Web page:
World's most ancient woman could be 120-year-old Guatemalan

A Guatemalan woman who used to pick coffee and tend sheep—and who will turn 121 in November—could be the world's oldest by far, a national newspaper reported Tuesday.

Juana Chox Yac, who is an indigenous Kaqchikel Maya, was born November 29, 1893 in the of Santa Lucia Utatlan, Solola department, the report in the daily Siglo 21 said.

As a , she worked picking , and tending sheep and goats, before marrying at 15, the newspaper said.

Her first husband died nine years after they were married and their two children have died as well.

Chox Yac however remarried at 29 and had seven more children before being widowed again in 1964.

She has a family of 75 relatives including children, grandchildren, great-grandchildren and great-great-grandchildren, said the report, which published a government document with her birth date.

It was not immediately known if her details have been submitted to the Guinness Book of World Records for verification.

But the report puts her age at four years older than Japan's Misao Okawa, who turned 116 on March 5 and is the book's official record holder for longest-lived woman.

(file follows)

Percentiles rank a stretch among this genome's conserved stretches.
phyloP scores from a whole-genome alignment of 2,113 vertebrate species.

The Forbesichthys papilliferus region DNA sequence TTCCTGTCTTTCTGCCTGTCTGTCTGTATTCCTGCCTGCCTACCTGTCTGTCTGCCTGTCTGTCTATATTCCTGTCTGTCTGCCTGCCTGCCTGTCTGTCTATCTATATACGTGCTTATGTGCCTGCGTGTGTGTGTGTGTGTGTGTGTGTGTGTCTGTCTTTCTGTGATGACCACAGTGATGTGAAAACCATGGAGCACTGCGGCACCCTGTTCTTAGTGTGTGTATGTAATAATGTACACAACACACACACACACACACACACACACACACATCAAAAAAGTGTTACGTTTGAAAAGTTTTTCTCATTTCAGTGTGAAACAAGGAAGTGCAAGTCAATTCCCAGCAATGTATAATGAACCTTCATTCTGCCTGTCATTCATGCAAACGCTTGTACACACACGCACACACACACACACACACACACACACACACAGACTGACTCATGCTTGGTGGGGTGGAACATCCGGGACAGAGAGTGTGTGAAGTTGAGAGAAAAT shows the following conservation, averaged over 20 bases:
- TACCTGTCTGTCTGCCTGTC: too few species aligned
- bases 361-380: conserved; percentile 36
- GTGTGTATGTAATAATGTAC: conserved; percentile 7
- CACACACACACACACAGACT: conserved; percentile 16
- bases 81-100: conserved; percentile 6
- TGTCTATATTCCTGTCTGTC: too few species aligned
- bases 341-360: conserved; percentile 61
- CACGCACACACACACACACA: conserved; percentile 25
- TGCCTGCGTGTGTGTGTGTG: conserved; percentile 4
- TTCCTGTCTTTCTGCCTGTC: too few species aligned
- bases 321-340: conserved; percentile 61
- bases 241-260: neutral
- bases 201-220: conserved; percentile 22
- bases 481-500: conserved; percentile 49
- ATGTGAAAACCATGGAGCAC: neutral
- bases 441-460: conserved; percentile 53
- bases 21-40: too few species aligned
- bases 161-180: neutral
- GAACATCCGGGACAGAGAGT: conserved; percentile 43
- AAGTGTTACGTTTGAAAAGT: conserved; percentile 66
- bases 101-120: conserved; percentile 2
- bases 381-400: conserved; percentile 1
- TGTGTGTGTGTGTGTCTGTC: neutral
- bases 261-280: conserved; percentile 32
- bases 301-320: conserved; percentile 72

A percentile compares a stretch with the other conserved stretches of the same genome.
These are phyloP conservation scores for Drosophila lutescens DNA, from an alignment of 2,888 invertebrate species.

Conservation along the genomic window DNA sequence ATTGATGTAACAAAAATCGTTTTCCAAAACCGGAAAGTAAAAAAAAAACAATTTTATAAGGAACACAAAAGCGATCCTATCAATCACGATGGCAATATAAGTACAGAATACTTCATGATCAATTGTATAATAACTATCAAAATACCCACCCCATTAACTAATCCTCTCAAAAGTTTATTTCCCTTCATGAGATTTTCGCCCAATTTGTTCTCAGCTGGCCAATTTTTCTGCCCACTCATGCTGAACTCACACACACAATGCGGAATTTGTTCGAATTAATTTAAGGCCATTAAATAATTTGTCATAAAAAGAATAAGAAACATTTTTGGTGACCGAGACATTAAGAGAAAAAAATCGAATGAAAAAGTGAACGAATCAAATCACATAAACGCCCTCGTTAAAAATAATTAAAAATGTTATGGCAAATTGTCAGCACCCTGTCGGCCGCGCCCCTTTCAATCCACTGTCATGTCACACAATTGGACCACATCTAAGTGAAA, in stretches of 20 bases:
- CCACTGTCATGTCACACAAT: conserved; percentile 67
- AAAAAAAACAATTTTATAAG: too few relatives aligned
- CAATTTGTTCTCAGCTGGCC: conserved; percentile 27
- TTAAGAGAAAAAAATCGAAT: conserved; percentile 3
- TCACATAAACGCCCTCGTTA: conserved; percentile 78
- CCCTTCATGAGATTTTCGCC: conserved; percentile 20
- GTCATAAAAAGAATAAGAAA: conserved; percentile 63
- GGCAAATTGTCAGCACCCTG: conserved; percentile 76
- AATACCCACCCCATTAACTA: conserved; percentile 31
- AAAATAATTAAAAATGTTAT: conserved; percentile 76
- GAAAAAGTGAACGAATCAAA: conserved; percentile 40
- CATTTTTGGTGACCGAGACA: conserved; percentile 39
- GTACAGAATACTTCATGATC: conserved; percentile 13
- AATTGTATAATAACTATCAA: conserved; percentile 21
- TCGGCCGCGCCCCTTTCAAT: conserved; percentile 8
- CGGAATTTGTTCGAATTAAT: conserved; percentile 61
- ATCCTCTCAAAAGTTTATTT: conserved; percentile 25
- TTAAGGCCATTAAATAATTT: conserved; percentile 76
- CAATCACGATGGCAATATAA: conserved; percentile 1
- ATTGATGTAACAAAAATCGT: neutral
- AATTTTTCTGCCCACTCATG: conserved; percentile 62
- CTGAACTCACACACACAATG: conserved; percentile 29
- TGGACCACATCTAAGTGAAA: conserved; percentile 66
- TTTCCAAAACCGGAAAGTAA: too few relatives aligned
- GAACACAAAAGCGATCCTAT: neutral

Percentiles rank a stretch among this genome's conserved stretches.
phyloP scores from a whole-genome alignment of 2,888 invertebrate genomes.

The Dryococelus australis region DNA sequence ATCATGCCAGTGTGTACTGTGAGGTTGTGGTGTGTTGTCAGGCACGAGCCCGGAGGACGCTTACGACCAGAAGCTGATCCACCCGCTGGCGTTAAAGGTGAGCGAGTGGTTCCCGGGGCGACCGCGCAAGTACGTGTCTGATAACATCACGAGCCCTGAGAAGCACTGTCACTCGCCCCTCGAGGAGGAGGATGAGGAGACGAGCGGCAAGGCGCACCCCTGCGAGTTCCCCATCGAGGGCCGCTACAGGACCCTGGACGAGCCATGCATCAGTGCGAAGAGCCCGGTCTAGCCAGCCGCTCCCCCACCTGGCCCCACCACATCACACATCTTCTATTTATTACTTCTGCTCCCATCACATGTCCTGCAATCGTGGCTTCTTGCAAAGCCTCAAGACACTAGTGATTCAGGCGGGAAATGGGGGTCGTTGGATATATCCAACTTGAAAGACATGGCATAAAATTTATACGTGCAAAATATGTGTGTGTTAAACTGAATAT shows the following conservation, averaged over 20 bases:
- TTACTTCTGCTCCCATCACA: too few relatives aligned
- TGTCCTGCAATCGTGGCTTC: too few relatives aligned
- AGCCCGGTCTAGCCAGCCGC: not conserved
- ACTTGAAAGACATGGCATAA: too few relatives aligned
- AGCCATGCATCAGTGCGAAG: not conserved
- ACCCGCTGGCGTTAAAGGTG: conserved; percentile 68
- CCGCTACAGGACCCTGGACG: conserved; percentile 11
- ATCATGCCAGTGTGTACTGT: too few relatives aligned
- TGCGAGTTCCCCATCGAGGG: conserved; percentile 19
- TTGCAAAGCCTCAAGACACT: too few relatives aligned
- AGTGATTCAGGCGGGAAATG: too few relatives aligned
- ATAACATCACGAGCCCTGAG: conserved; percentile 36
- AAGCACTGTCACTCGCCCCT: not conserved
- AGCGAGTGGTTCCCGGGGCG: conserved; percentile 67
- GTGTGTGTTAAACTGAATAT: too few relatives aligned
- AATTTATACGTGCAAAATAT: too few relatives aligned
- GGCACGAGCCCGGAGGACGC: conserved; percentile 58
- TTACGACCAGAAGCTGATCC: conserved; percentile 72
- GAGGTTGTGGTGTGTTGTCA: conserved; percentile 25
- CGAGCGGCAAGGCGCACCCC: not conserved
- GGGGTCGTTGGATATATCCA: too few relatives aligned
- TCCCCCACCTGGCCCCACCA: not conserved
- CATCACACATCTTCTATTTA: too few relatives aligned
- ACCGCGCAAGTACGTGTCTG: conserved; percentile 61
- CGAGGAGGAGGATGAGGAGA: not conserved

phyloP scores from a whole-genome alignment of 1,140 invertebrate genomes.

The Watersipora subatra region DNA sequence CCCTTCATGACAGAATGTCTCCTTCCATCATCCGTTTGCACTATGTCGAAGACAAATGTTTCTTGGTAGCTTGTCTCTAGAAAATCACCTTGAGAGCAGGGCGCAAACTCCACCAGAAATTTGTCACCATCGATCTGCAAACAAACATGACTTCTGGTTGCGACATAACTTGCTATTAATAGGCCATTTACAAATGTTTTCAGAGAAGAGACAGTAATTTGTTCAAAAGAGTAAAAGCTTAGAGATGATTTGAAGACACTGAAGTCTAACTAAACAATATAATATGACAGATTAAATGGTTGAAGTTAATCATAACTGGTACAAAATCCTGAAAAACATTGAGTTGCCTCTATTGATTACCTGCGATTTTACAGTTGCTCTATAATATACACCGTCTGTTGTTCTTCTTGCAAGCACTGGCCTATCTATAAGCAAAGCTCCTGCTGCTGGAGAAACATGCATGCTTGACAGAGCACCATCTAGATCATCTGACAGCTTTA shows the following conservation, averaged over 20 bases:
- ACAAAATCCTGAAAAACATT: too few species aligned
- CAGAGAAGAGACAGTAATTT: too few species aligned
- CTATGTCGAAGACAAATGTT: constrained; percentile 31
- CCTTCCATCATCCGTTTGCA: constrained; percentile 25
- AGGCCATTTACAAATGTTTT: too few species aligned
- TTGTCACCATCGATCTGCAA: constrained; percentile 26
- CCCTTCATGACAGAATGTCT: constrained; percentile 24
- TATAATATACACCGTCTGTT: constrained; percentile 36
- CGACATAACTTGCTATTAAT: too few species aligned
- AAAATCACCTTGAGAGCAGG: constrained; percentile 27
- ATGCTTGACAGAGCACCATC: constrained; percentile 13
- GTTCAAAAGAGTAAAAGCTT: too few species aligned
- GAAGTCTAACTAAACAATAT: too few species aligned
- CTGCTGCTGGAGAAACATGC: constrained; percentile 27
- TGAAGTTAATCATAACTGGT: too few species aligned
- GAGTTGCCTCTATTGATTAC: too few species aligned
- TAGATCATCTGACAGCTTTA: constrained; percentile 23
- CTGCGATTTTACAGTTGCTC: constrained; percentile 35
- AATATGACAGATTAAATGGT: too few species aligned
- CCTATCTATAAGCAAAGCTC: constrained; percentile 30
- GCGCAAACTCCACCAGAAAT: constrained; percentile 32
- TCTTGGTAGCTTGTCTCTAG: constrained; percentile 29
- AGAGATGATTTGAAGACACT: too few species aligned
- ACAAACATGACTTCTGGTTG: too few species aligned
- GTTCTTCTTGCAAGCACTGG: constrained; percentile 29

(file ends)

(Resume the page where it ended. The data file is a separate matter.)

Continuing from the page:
add to favorites email to friend print save as pdf

Related Stories

World's oldest woman turns 115 in Japan

Mar 05, 2013

The world's oldest woman celebrated her 115th birthday on Tuesday in a Japanese nursing home with her favourite mackerel sushi dish on the menu.

Recommended for you

England's NHS appeals for more government funds

12 minutes ago

Leaders of England's state-funded National Health Service (NHS) warned on Thursday that billions of pounds in extra funds were needed to maintain patient care, laying down the gauntlet to politicians ahead of May's general ...

Lose the weight, not the potatoes

1 hour ago

A new study demonstrates that people can eat potatoes and still lose weight." Potatoes, Glycemic Index, and Weight Loss in Free-Living Individuals: Practical Implications" is now available through free access from the Journal of ...

Team-based approach can improve hypertension control

1 hour ago

(HealthDay)—A team-based approach using evidence-based principles can be incorporated into practice workflow to improve hypertension control, according to a practice story published by the American Medical ...

User comments